Archive for the ‘Spoken Word’ category


July 7, 2013



Bang bang bang
beat the conundrums,
timpani in my head,
tom-tom-tom and a dumdiddy dum,
with a side cowbell of dread.

Should I should I should I-ting–
Oh why oh why why why why why–bing!
Hiss siss siss
sighs the swirled snare,
boom boom bah
pounds the bass,
stretched skins trapping all care
in the rhythms of life’s chase.

Rum sounds a quest for the just and fair;
pum rumbles queries about my hair–
(what miracle might curve its flat to waves?)
bum swerves to whether Jesus saves.

Jig jig jig
jags each puzzle,
seesawing with the brums
of those fee-fie-foe diddy
fie-foe-fum fiddy
mind-numbing conun-drums.

Here’s a little draft ditty for Brian Miller’s prompt on puzzles on (dVerse Poets Pub.) I call it a draft because I haven’t really fixed the verse form.

Since posting, I’ve added a recording of the poem, since I have a particular rhythm in mind.  If you’d like to hear it, click below.


“Woe (the You) Is Me”

January 17, 2013


Woe (The You) Is Me

You’re wrong. Tick.
You made a mis-tock-take.
And now there’s no clock–tick
that can be turnedtock–
back–tick. The stock prices
dropped–tick. The man kicked
the buck—tock–with the t’s-tick
not crossed–tock–nor the i’s dotted–tick–
fuck; the whole thing a mess-tock–
’cause you made a miss
yourself a mistook–
tock– you less than a tick, miss–
You less than—

This really is a draftish poem for the terrific and exacting Mama Zen at With Real Toads to write something (in 75 words or less) about “the hard stuff.” For me, making a mistake–becoming conscious of making a mistake–is an extremely unpleasant experience. Unfortunately, it is one I have with great frequency. (You’d think I’d get used to it!)

Here’s a reading. I’m not sure I got the tick/tocks right, but it will give some idea–

Speaking of Real Toads – Isadore Gruye has very kindly interviewed me there today.  Check it out!  

“Interment” (Quatern)

December 6, 2012



I cannot bear to lay you in the ground–
not even in your ash state, shaped by urn;
it seems so cold below that clay-clung mound,
too harshly gelid to comfort harshest burn.

It’s true pooled ash leaves little to discern–
it cannot bare; it lays you into ground-
up bóne and góne and chár, while I still yearn
for spark–the live shine caught upon the round

of tooth, cheek, pupil–that in rebound
caught me. I want to know, but fear to learn
just why I cannot lay you in the ground
without my throat hard-bartered for a quern

that re-mills pain with every swallow’s turn,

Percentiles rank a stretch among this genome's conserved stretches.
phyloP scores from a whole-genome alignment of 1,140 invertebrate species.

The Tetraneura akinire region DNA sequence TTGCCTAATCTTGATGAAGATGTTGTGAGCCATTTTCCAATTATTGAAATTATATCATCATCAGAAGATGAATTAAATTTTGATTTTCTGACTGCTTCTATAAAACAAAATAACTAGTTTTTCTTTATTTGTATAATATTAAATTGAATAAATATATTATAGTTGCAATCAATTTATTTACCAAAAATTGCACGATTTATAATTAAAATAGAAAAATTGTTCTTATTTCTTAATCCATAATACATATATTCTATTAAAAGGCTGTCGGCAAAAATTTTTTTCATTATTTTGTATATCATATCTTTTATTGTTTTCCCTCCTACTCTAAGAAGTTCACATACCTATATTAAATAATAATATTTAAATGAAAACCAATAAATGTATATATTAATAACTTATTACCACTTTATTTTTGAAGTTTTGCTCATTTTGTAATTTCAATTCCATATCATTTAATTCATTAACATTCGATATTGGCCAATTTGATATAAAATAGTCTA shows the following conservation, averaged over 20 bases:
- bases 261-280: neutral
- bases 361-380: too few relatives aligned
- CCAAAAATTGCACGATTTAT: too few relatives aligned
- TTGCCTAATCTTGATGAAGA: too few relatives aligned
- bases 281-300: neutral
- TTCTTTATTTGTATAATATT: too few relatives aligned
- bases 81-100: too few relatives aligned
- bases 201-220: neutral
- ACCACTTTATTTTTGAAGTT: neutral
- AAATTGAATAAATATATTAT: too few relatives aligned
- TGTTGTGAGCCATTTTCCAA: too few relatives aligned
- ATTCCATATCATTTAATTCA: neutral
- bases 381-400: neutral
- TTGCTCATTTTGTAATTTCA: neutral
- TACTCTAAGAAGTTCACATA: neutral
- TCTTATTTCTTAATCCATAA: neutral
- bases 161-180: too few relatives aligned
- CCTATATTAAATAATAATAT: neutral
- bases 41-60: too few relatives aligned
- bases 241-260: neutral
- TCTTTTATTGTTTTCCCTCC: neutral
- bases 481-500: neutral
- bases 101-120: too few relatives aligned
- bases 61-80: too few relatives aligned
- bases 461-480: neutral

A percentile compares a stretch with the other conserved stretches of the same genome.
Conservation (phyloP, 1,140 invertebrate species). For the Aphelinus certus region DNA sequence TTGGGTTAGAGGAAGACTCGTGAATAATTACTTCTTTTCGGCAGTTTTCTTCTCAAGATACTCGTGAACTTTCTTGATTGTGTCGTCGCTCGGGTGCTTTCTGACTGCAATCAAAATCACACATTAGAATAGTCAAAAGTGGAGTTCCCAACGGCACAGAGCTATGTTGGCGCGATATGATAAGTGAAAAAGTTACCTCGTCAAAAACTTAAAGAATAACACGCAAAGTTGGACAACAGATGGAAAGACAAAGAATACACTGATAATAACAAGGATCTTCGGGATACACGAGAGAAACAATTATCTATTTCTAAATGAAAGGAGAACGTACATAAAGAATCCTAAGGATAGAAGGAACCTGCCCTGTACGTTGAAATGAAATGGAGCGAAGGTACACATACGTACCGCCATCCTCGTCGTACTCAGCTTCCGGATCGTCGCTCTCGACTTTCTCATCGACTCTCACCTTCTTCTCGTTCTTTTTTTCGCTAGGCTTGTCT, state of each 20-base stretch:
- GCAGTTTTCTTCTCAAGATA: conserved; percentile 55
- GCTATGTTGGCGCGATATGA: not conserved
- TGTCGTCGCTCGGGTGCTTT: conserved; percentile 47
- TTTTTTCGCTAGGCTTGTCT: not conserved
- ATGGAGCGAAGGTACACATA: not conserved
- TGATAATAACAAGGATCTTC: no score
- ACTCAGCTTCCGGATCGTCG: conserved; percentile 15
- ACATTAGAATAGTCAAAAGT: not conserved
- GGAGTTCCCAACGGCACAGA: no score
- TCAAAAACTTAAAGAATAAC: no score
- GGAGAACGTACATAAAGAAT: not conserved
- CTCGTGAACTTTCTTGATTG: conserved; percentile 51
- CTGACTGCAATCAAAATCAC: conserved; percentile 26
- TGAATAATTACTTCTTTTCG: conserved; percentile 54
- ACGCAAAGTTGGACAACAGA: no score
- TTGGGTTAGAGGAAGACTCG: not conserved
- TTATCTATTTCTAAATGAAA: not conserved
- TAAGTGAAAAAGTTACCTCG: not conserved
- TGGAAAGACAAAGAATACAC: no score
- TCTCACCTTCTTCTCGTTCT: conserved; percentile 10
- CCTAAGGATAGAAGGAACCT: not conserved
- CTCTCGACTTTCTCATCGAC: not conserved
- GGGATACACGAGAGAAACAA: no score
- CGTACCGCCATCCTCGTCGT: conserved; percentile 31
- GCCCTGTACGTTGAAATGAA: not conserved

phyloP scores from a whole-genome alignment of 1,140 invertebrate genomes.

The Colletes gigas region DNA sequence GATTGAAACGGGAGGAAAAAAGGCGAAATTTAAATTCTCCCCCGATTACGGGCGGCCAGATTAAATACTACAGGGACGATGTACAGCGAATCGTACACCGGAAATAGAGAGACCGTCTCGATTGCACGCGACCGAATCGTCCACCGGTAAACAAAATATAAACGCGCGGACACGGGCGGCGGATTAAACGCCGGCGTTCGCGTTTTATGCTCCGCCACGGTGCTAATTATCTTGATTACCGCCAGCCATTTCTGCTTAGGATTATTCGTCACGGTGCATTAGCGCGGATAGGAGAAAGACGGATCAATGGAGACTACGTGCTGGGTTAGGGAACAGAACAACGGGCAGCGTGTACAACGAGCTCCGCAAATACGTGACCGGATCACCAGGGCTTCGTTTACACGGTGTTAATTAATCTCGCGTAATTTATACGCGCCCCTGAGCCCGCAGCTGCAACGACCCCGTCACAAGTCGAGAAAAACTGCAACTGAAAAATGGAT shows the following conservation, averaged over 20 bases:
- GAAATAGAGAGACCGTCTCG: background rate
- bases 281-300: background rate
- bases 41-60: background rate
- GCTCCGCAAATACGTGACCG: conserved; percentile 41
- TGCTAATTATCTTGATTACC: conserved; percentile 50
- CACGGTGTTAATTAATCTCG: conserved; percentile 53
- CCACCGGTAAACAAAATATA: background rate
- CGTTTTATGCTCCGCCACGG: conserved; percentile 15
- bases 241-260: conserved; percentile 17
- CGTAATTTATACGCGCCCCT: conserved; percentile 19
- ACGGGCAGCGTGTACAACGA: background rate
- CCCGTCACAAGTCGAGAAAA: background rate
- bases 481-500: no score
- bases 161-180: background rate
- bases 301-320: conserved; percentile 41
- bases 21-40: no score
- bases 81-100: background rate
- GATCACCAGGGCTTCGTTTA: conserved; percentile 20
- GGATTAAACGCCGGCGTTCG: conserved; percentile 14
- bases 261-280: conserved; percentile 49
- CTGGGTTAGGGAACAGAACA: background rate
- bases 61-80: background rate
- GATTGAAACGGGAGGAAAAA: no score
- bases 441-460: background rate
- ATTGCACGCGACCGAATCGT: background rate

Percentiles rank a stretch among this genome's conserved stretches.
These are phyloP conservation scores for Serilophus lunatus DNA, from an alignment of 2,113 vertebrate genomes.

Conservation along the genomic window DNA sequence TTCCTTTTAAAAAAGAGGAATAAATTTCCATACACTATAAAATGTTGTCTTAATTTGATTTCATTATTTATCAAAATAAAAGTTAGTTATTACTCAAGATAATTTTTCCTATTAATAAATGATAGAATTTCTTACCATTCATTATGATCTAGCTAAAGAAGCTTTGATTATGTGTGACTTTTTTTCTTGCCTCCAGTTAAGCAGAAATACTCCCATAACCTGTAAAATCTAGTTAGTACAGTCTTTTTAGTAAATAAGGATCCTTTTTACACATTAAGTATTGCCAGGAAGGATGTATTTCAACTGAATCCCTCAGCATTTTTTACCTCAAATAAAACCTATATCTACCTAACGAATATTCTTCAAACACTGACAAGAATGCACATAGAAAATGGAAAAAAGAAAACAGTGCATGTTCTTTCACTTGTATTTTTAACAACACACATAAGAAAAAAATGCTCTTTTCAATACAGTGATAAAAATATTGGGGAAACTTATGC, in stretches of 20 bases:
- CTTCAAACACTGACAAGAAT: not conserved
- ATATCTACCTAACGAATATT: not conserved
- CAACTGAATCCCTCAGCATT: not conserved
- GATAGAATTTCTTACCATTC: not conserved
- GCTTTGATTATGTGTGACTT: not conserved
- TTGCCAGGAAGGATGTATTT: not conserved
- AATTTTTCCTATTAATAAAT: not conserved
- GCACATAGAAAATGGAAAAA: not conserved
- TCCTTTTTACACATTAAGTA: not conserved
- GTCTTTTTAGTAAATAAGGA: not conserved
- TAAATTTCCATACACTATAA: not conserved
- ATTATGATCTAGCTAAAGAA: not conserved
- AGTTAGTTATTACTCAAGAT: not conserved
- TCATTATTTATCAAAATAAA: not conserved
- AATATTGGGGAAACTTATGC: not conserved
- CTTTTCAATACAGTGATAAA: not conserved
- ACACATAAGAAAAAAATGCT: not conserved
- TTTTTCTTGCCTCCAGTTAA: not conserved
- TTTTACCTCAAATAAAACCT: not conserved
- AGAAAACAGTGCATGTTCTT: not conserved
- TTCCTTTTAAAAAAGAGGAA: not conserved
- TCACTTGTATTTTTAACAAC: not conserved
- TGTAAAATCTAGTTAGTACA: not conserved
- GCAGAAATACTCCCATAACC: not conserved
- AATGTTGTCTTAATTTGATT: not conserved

that grínds what’s already fíne around
and round, allowing neither fruit nor fern–
that cannot bear to lay you in the ground.


Here’s a reading of the poem.  (I sometimes hate to take people’s time with readings, but in this case, the poem works much better read. I have changed one word since posting the reading, but it’s pretty minor.)

The above is a quatern – a new poetic form for me, that involves a repeating line.  I wrote it for Gay Cannon’s challenge on dVerse Poets Pub (“Form For All”).  I am afraid I used a slightly longer (pentameter) line than recommended for the form.  I urge you to check out Gay’s explanation of the form and the wonderful  poets at dVerse.

And – if you have a moment – check out my books!  Perfect for CHEAP Christmas presents!   Poetry, GOING ON SOMEWHERE, (by Karin Gustafson, illustrated by Diana Barco). 1 Mississippi -counting book for lovers of rivers, light and pachyderms, orNose Dive. Nose Dive is available on Kindle for just 99 cents!

“Collapse (Of The Memory Palace)” A la Rossetti (Dante Gabriel)

December 2, 2012


Collapse (of the Memory Palace)

Onces I could recall
were once numbered in the many,
like a building so stories tall–
now, not any.
Not true, not fair.  Still, a lodging rather small

now houses about all.
And it seems to be built of scone,
the kind with currents sultanal–
I’d prefer stone,
which wouldn’t flake as I walk down the hall,

spot grease on every wall
instead of portraits, landscapes, fine,
their contours round me like a shawl,
warm with that time–
lost many–before memory’s crumbled fall.

A reading of the poem:


My picture, in case for some strange reason you can’t quite tell, is meant to be a scone house.  I am posting this for a With Real Toads challenge of Kerry O’Connor to write a poem in a rhyming and meter format developed by the Pre-Raphaelite painter and poet Dante Gabriel Rossetti (1828-1882). I’ve used one of Rossetti’s images (the face in the window of the scone house), and also stretched/squeezed in some of his background leaves.

 For American readers, sultanas are known in the U.S. as golden raisins – I’m afraid I’ve made them too dark in my picture.  A “memory palace” is an age-old technique for memorization, which involves placing whatever is to be remembered in a slightly strange context in some part of a known physical space.   (Joshua Foer has written a wonderful book about this – MOONWALKING WITH EINSTEIN.)  I was not frankly thinking about that use of memory when initially writing the poem, but it’s kind of a fun connection. 

Check out Kerry’s prompt for more info on Rossetti’s form, and also for other poets taking the challenge.

Also, if you get a moment, CHECK OUT MY BOOKS!  Great for Christmas presents!  Poetry, GOING ON SOMEWHERE, (by Karin Gustafson, illustrated by Diana Barco). 1 Mississippi -toddlers’ counting book for lovers of rivers, light and pachyderms, orNose Dive. Nose Dive is available on Kindle for just 99 cents!